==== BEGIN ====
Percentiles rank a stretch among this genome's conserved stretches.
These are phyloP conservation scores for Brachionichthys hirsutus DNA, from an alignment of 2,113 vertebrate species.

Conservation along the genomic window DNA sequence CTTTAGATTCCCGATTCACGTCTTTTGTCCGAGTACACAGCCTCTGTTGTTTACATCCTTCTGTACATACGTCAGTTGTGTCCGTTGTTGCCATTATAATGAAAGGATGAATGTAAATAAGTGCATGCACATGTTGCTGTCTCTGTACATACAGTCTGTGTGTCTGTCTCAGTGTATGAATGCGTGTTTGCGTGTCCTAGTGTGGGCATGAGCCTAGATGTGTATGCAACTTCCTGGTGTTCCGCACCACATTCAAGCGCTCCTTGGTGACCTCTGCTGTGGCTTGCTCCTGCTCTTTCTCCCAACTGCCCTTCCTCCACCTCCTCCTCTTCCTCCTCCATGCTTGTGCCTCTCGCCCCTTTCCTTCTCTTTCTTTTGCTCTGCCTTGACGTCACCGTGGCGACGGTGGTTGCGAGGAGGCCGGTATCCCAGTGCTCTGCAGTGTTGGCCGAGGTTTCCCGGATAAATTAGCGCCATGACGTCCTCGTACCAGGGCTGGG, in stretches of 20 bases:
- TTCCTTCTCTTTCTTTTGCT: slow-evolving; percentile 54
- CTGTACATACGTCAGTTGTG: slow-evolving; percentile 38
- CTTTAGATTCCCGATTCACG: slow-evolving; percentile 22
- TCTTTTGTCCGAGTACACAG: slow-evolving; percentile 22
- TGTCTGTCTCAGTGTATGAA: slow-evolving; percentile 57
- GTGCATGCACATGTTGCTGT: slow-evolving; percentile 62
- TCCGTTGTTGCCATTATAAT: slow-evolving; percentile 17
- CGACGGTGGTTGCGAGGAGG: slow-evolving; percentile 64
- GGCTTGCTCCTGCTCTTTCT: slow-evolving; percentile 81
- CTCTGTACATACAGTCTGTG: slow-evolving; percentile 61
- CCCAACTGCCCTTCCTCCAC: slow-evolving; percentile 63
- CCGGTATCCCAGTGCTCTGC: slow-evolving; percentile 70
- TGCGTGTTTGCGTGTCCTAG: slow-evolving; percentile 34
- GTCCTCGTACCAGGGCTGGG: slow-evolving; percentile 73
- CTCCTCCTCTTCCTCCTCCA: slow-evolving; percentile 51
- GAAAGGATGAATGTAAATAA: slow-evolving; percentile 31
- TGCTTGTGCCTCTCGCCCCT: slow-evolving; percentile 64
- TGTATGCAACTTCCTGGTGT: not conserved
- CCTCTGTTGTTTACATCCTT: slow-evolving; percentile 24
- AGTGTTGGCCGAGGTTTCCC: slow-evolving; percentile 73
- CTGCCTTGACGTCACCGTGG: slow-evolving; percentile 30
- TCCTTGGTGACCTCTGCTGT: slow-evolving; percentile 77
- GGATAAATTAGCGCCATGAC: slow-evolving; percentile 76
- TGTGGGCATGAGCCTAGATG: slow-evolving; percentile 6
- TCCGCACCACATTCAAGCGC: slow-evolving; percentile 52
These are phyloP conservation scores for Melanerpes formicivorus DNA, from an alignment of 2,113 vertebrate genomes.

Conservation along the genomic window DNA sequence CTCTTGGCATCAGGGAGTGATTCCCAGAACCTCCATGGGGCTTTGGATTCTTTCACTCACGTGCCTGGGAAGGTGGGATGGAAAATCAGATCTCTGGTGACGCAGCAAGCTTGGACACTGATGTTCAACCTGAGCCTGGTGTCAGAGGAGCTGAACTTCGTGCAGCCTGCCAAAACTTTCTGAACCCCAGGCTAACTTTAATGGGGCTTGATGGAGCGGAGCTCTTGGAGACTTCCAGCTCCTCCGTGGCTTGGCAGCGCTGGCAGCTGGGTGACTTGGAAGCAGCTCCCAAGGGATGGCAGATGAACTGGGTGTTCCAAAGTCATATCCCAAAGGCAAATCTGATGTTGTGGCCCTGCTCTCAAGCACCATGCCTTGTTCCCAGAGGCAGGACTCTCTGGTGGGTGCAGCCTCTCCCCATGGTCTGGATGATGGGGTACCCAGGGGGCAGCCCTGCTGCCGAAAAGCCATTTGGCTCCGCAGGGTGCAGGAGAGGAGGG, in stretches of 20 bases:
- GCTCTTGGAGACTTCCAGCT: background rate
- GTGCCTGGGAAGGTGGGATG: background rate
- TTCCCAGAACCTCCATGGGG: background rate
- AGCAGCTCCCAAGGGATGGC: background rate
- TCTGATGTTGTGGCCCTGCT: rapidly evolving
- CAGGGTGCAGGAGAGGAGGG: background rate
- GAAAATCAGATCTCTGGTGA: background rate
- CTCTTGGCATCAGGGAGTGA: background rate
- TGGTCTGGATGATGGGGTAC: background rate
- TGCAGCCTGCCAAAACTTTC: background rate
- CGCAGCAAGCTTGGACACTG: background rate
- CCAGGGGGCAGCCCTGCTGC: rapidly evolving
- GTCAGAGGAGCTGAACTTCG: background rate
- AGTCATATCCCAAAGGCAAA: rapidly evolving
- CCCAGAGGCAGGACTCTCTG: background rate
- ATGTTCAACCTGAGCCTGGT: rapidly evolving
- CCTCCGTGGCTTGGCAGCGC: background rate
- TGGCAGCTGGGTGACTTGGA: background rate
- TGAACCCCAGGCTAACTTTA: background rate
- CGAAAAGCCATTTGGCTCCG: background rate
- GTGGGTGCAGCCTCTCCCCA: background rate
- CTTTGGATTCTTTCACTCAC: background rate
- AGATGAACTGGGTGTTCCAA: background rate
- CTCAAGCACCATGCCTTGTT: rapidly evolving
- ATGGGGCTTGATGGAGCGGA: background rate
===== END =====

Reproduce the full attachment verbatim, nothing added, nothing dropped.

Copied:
Percentiles rank a stretch among this genome's conserved stretches.
These are phyloP conservation scores for Brachionichthys hirsutus DNA, from an alignment of 2,113 vertebrate species.

Conservation along the genomic window DNA sequence CTTTAGATTCCCGATTCACGTCTTTTGTCCGAGTACACAGCCTCTGTTGTTTACATCCTTCTGTACATACGTCAGTTGTGTCCGTTGTTGCCATTATAATGAAAGGATGAATGTAAATAAGTGCATGCACATGTTGCTGTCTCTGTACATACAGTCTGTGTGTCTGTCTCAGTGTATGAATGCGTGTTTGCGTGTCCTAGTGTGGGCATGAGCCTAGATGTGTATGCAACTTCCTGGTGTTCCGCACCACATTCAAGCGCTCCTTGGTGACCTCTGCTGTGGCTTGCTCCTGCTCTTTCTCCCAACTGCCCTTCCTCCACCTCCTCCTCTTCCTCCTCCATGCTTGTGCCTCTCGCCCCTTTCCTTCTCTTTCTTTTGCTCTGCCTTGACGTCACCGTGGCGACGGTGGTTGCGAGGAGGCCGGTATCCCAGTGCTCTGCAGTGTTGGCCGAGGTTTCCCGGATAAATTAGCGCCATGACGTCCTCGTACCAGGGCTGGG, in stretches of 20 bases:
- TTCCTTCTCTTTCTTTTGCT: slow-evolving; percentile 54
- CTGTACATACGTCAGTTGTG: slow-evolving; percentile 38
- CTTTAGATTCCCGATTCACG: slow-evolving; percentile 22
- TCTTTTGTCCGAGTACACAG: slow-evolving; percentile 22
- TGTCTGTCTCAGTGTATGAA: slow-evolving; percentile 57
- GTGCATGCACATGTTGCTGT: slow-evolving; percentile 62
- TCCGTTGTTGCCATTATAAT: slow-evolving; percentile 17
- CGACGGTGGTTGCGAGGAGG: slow-evolving; percentile 64
- GGCTTGCTCCTGCTCTTTCT: slow-evolving; percentile 81
- CTCTGTACATACAGTCTGTG: slow-evolving; percentile 61
- CCCAACTGCCCTTCCTCCAC: slow-evolving; percentile 63
- CCGGTATCCCAGTGCTCTGC: slow-evolving; percentile 70
- TGCGTGTTTGCGTGTCCTAG: slow-evolving; percentile 34
- GTCCTCGTACCAGGGCTGGG: slow-evolving; percentile 73
- CTCCTCCTCTTCCTCCTCCA: slow-evolving; percentile 51
- GAAAGGATGAATGTAAATAA: slow-evolving; percentile 31
- TGCTTGTGCCTCTCGCCCCT: slow-evolving; percentile 64
- TGTATGCAACTTCCTGGTGT: not conserved
- CCTCTGTTGTTTACATCCTT: slow-evolving; percentile 24
- AGTGTTGGCCGAGGTTTCCC: slow-evolving; percentile 73
- CTGCCTTGACGTCACCGTGG: slow-evolving; percentile 30
- TCCTTGGTGACCTCTGCTGT: slow-evolving; percentile 77
- GGATAAATTAGCGCCATGAC: slow-evolving; percentile 76
- TGTGGGCATGAGCCTAGATG: slow-evolving; percentile 6
- TCCGCACCACATTCAAGCGC: slow-evolving; percentile 52
These are phyloP conservation scores for Melanerpes formicivorus DNA, from an alignment of 2,113 vertebrate genomes.

Conservation along the genomic window DNA sequence CTCTTGGCATCAGGGAGTGATTCCCAGAACCTCCATGGGGCTTTGGATTCTTTCACTCACGTGCCTGGGAAGGTGGGATGGAAAATCAGATCTCTGGTGACGCAGCAAGCTTGGACACTGATGTTCAACCTGAGCCTGGTGTCAGAGGAGCTGAACTTCGTGCAGCCTGCCAAAACTTTCTGAACCCCAGGCTAACTTTAATGGGGCTTGATGGAGCGGAGCTCTTGGAGACTTCCAGCTCCTCCGTGGCTTGGCAGCGCTGGCAGCTGGGTGACTTGGAAGCAGCTCCCAAGGGATGGCAGATGAACTGGGTGTTCCAAAGTCATATCCCAAAGGCAAATCTGATGTTGTGGCCCTGCTCTCAAGCACCATGCCTTGTTCCCAGAGGCAGGACTCTCTGGTGGGTGCAGCCTCTCCCCATGGTCTGGATGATGGGGTACCCAGGGGGCAGCCCTGCTGCCGAAAAGCCATTTGGCTCCGCAGGGTGCAGGAGAGGAGGG, in stretches of 20 bases:
- GCTCTTGGAGACTTCCAGCT: background rate
- GTGCCTGGGAAGGTGGGATG: background rate
- TTCCCAGAACCTCCATGGGG: background rate
- AGCAGCTCCCAAGGGATGGC: background rate
- TCTGATGTTGTGGCCCTGCT: rapidly evolving
- CAGGGTGCAGGAGAGGAGGG: background rate
- GAAAATCAGATCTCTGGTGA: background rate
- CTCTTGGCATCAGGGAGTGA: background rate
- TGGTCTGGATGATGGGGTAC: background rate
- TGCAGCCTGCCAAAACTTTC: background rate
- CGCAGCAAGCTTGGACACTG: background rate
- CCAGGGGGCAGCCCTGCTGC: rapidly evolving
- GTCAGAGGAGCTGAACTTCG: background rate
- AGTCATATCCCAAAGGCAAA: rapidly evolving
- CCCAGAGGCAGGACTCTCTG: background rate
- ATGTTCAACCTGAGCCTGGT: rapidly evolving
- CCTCCGTGGCTTGGCAGCGC: background rate
- TGGCAGCTGGGTGACTTGGA: background rate
- TGAACCCCAGGCTAACTTTA: background rate
- CGAAAAGCCATTTGGCTCCG: background rate
- GTGGGTGCAGCCTCTCCCCA: background rate
- CTTTGGATTCTTTCACTCAC: background rate
- AGATGAACTGGGTGTTCCAA: background rate
- CTCAAGCACCATGCCTTGTT: rapidly evolving
- ATGGGGCTTGATGGAGCGGA: background rate